This year particularly busy and a first on a number of levels. I started going to UK Games Expo demoing for looneylabs with cartimandua . Sometimes I would do a whole weekend, other times I could only stay for the Saturday. With the end of the official support for the demonstrators program for Looney Labs (imminent for a re-launch, I believe), I started to distance myself a lot from officially demoing, but would still offer support for Jenny when I could at a con. I still enjoy the games, but my push towards demoing came at a time during which I was feeling a little disheartened with RPGs and had shifted my focus to board games. I would still occasionally play a game, and maybe run the odd one-shot. Eventually, however, I started getting back into running RPGs and my conventions became divided between those in which I predominantly did RPGs and those in which I predominantly did board games. UK Games Expo was always one of the latter.

However, this year I was asked if I wanted to demo a game for cubicle7 , who as many of you will know I've been working for recently. This marked two distinct shifts in UK Games Expo. The first RPG I've run at UK Games Expo (despite having been every year since its start) and the first time working the Cubicle 7 stall outside of IndieCon.

With the ONS Fun Day on the Friday, I wasn't going to be around on the Friday, but many of the traders weren't going to be there until the usual Saturday anyway. I arrived at Birmingham just before 10pm and was ready for an early start the next day.

There are two major criticisms I have about the venue for UK Games Expo. The lack of decent coffee (though that can be said of nearly every convention) and the lack of decent food (especially for a vegetarian). On the Saturday, me and thoughtfulwolf  had stopped at Tesco before arriving at the venue to get some cash in hand for the weekend, but I also took the opportunity to buy some dried fruit (brilliant convention food!), despite the policy of no outside food. Well, start catering properly for vegetarians and I'll stop bringing in outside food. Last year it was cereal bars. I managed to get through the day with just needing to buy an egg salad baguette for a bit of extra substance, but the dried fruit sustained much of my snack needs.

Unsure for a long time whether I'd be there for the full weekend or just the Saturday, I told angusabranson  that I'd only run a game on the one day. Having never run a game at this con, I figured it worthwhile finding where I was running. So, I went up to the desk and asked where I would be... and then somewhat more worried was asking where I was on the list. I could find no reference to my game. For a long while, I thought I'd been left out. I went back to the desk later and decided that I would just put it down for the Sunday morning. As I filled out the scenario name, the man said "Oh, that rings a bell. Is it anything to do with [the name of the Dr Who scenario which also had the word scarlet in it]". "No," said I. "It's... oh, it's right there above it." Instead of writing down that the game was Qin, they'd simply put the scenario name. I had no one signed up. No wonder. Nobody knew what the hell it was. This was a shame since I know that a lot of people would have been interested in playing Qin.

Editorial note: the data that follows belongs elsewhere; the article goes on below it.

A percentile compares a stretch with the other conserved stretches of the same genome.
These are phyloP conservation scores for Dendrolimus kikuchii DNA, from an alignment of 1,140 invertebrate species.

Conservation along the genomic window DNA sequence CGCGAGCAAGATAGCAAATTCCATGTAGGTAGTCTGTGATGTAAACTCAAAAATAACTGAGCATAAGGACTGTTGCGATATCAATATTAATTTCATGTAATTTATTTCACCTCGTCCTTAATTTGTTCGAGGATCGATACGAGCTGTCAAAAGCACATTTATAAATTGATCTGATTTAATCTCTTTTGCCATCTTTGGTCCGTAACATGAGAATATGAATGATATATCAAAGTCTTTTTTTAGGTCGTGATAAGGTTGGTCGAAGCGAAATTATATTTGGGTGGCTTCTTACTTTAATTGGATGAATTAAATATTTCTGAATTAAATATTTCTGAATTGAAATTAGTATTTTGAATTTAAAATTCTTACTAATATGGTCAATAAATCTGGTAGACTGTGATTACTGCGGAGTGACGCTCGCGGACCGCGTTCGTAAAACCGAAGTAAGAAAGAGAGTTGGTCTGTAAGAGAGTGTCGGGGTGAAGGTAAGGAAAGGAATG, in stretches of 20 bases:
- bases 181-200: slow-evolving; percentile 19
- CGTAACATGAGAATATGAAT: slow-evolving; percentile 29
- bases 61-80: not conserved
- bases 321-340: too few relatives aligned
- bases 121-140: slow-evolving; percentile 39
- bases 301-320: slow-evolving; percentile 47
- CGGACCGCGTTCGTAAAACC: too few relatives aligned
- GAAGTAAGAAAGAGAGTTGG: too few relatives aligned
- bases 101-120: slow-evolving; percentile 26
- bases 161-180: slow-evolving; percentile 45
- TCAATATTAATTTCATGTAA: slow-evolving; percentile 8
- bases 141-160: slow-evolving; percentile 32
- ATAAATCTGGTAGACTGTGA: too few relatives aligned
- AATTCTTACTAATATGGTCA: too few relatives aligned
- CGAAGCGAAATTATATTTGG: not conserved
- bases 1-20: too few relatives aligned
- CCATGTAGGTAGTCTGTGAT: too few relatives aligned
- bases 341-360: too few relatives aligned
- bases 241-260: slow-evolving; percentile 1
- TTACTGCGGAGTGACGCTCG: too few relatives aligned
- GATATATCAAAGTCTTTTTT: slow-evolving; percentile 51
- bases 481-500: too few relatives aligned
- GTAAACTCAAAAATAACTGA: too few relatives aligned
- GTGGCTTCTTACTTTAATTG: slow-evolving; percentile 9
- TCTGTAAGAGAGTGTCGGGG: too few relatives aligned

I did, however, get to run the game with Kat Hepburn and Linda Pitman along with Louise Williams (one of the folks from who actually came to the con for the Saturday). It only dawned on me afterwards that this was the first all-female group I'd run for. Not that it changed any of the usual craziness I would have expected from players. Having only three people did mean a lot of ad hoc scaling down of the threat levels of the encounters, though I did allow for the first official rolled for PC death in Qin that I've had happen (not to be confused with scripted deaths as part of the scenario). It was a lot of fun, but the room was horribly, horribly hot. On a day with temperatures in the 20s, the whole building was kinda warm as it was. In the rooms, it was sweltering. Towards the end of the slot they finally came around to offer everyone ice-cold water and even later we had a fan brought into our room, which had three tables running.

The evening was also a first for me at a UK Games Expo. I popped over the road to the pub to grab some food and have a few drinks. In the past, because I've been staying with Jenny and Chris, I've usually left with them. However, with Janos staying a little, this was a great opportunity to grab some food and socialise some. The food was brilliant! They had a vegetarian fish & chips on the menu (the "fish" was a battered cheese - one beginning with P that I forget the name of - that retained a fairly solid but squidgy texture) that was yummy-yummy-yummy in my tummy. In hindsight, I really don't know why I didn't go there for lunch on Sunday. Instead, I found myself impressed by the vegetable lasagne served at the convention. Impressed because I didn't think it was possible to find a lasagne worse than the one I'd been served on an airline.

Sunday was far busier than I'd experienced Sundays in the past and, as Saturday with the exception of when I was running my game, I floated around between the Cubicle 7 stall, the Looney Labs table and various other stalls around the convention chatting to people and playing a quick game or two.